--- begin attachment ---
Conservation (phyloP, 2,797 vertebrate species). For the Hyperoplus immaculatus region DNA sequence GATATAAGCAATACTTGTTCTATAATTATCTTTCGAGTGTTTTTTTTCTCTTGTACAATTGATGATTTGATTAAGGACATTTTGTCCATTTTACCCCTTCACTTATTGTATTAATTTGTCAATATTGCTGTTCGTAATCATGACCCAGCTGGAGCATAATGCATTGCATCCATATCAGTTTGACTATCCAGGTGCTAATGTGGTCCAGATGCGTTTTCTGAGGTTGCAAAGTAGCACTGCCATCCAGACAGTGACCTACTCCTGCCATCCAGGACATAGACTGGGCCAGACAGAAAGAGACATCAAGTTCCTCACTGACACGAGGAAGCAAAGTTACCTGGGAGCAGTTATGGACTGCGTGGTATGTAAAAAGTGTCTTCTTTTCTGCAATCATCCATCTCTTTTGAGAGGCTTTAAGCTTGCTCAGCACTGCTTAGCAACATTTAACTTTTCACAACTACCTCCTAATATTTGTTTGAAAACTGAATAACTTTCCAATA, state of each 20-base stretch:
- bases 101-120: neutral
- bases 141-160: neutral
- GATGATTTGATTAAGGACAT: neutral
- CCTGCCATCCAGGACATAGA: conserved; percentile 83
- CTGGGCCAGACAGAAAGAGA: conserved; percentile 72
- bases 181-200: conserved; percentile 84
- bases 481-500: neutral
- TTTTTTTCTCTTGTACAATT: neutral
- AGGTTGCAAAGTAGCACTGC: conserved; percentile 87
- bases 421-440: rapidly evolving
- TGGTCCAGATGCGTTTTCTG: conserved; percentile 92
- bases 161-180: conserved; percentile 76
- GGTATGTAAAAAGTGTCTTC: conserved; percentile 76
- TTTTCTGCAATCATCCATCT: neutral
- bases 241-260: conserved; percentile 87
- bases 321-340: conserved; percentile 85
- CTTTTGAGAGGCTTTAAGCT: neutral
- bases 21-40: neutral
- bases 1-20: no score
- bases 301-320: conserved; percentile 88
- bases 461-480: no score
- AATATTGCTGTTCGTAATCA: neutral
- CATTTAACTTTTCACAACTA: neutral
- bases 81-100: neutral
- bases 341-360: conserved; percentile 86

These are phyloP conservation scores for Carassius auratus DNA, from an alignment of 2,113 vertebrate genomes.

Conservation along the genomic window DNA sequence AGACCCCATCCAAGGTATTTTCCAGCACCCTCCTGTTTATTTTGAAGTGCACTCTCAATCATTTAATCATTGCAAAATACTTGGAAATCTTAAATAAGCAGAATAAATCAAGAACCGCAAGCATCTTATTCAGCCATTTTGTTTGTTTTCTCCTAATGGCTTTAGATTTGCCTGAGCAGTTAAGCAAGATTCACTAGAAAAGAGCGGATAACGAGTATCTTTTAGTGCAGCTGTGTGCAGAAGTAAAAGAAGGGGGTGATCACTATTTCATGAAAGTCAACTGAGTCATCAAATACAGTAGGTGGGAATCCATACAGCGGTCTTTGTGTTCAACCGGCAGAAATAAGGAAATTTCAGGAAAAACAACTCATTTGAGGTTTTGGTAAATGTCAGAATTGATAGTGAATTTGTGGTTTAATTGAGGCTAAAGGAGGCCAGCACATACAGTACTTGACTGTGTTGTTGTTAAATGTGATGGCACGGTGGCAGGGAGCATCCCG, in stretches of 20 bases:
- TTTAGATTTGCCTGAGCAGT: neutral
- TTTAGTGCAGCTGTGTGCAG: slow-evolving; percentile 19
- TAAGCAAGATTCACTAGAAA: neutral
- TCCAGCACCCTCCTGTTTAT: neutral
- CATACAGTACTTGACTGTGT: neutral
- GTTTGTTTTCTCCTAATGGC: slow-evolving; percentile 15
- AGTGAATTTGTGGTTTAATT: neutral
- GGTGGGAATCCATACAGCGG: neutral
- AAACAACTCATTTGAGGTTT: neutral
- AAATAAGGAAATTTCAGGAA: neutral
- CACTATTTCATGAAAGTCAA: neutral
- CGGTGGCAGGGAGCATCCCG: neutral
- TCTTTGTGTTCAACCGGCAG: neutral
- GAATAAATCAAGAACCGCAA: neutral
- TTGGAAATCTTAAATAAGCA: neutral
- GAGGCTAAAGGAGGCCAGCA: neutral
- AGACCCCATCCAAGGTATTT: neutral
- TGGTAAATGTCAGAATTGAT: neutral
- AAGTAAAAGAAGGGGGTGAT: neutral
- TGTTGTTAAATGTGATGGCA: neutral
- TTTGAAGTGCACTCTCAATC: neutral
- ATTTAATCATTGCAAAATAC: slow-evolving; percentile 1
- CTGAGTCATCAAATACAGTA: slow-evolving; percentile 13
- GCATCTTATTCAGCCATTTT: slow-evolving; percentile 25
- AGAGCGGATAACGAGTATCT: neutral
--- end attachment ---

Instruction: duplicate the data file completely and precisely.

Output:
Conservation (phyloP, 2,797 vertebrate species). For the Hyperoplus immaculatus region DNA sequence GATATAAGCAATACTTGTTCTATAATTATCTTTCGAGTGTTTTTTTTCTCTTGTACAATTGATGATTTGATTAAGGACATTTTGTCCATTTTACCCCTTCACTTATTGTATTAATTTGTCAATATTGCTGTTCGTAATCATGACCCAGCTGGAGCATAATGCATTGCATCCATATCAGTTTGACTATCCAGGTGCTAATGTGGTCCAGATGCGTTTTCTGAGGTTGCAAAGTAGCACTGCCATCCAGACAGTGACCTACTCCTGCCATCCAGGACATAGACTGGGCCAGACAGAAAGAGACATCAAGTTCCTCACTGACACGAGGAAGCAAAGTTACCTGGGAGCAGTTATGGACTGCGTGGTATGTAAAAAGTGTCTTCTTTTCTGCAATCATCCATCTCTTTTGAGAGGCTTTAAGCTTGCTCAGCACTGCTTAGCAACATTTAACTTTTCACAACTACCTCCTAATATTTGTTTGAAAACTGAATAACTTTCCAATA, state of each 20-base stretch:
- bases 101-120: neutral
- bases 141-160: neutral
- GATGATTTGATTAAGGACAT: neutral
- CCTGCCATCCAGGACATAGA: conserved; percentile 83
- CTGGGCCAGACAGAAAGAGA: conserved; percentile 72
- bases 181-200: conserved; percentile 84
- bases 481-500: neutral
- TTTTTTTCTCTTGTACAATT: neutral
- AGGTTGCAAAGTAGCACTGC: conserved; percentile 87
- bases 421-440: rapidly evolving
- TGGTCCAGATGCGTTTTCTG: conserved; percentile 92
- bases 161-180: conserved; percentile 76
- GGTATGTAAAAAGTGTCTTC: conserved; percentile 76
- TTTTCTGCAATCATCCATCT: neutral
- bases 241-260: conserved; percentile 87
- bases 321-340: conserved; percentile 85
- CTTTTGAGAGGCTTTAAGCT: neutral
- bases 21-40: neutral
- bases 1-20: no score
- bases 301-320: conserved; percentile 88
- bases 461-480: no score
- AATATTGCTGTTCGTAATCA: neutral
- CATTTAACTTTTCACAACTA: neutral
- bases 81-100: neutral
- bases 341-360: conserved; percentile 86

These are phyloP conservation scores for Carassius auratus DNA, from an alignment of 2,113 vertebrate genomes.

Conservation along the genomic window DNA sequence AGACCCCATCCAAGGTATTTTCCAGCACCCTCCTGTTTATTTTGAAGTGCACTCTCAATCATTTAATCATTGCAAAATACTTGGAAATCTTAAATAAGCAGAATAAATCAAGAACCGCAAGCATCTTATTCAGCCATTTTGTTTGTTTTCTCCTAATGGCTTTAGATTTGCCTGAGCAGTTAAGCAAGATTCACTAGAAAAGAGCGGATAACGAGTATCTTTTAGTGCAGCTGTGTGCAGAAGTAAAAGAAGGGGGTGATCACTATTTCATGAAAGTCAACTGAGTCATCAAATACAGTAGGTGGGAATCCATACAGCGGTCTTTGTGTTCAACCGGCAGAAATAAGGAAATTTCAGGAAAAACAACTCATTTGAGGTTTTGGTAAATGTCAGAATTGATAGTGAATTTGTGGTTTAATTGAGGCTAAAGGAGGCCAGCACATACAGTACTTGACTGTGTTGTTGTTAAATGTGATGGCACGGTGGCAGGGAGCATCCCG, in stretches of 20 bases:
- TTTAGATTTGCCTGAGCAGT: neutral
- TTTAGTGCAGCTGTGTGCAG: slow-evolving; percentile 19
- TAAGCAAGATTCACTAGAAA: neutral
- TCCAGCACCCTCCTGTTTAT: neutral
- CATACAGTACTTGACTGTGT: neutral
- GTTTGTTTTCTCCTAATGGC: slow-evolving; percentile 15
- AGTGAATTTGTGGTTTAATT: neutral
- GGTGGGAATCCATACAGCGG: neutral
- AAACAACTCATTTGAGGTTT: neutral
- AAATAAGGAAATTTCAGGAA: neutral
- CACTATTTCATGAAAGTCAA: neutral
- CGGTGGCAGGGAGCATCCCG: neutral
- TCTTTGTGTTCAACCGGCAG: neutral
- GAATAAATCAAGAACCGCAA: neutral
- TTGGAAATCTTAAATAAGCA: neutral
- GAGGCTAAAGGAGGCCAGCA: neutral
- AGACCCCATCCAAGGTATTT: neutral
- TGGTAAATGTCAGAATTGAT: neutral
- AAGTAAAAGAAGGGGGTGAT: neutral
- TGTTGTTAAATGTGATGGCA: neutral
- TTTGAAGTGCACTCTCAATC: neutral
- ATTTAATCATTGCAAAATAC: slow-evolving; percentile 1
- CTGAGTCATCAAATACAGTA: slow-evolving; percentile 13
- GCATCTTATTCAGCCATTTT: slow-evolving; percentile 25
- AGAGCGGATAACGAGTATCT: neutral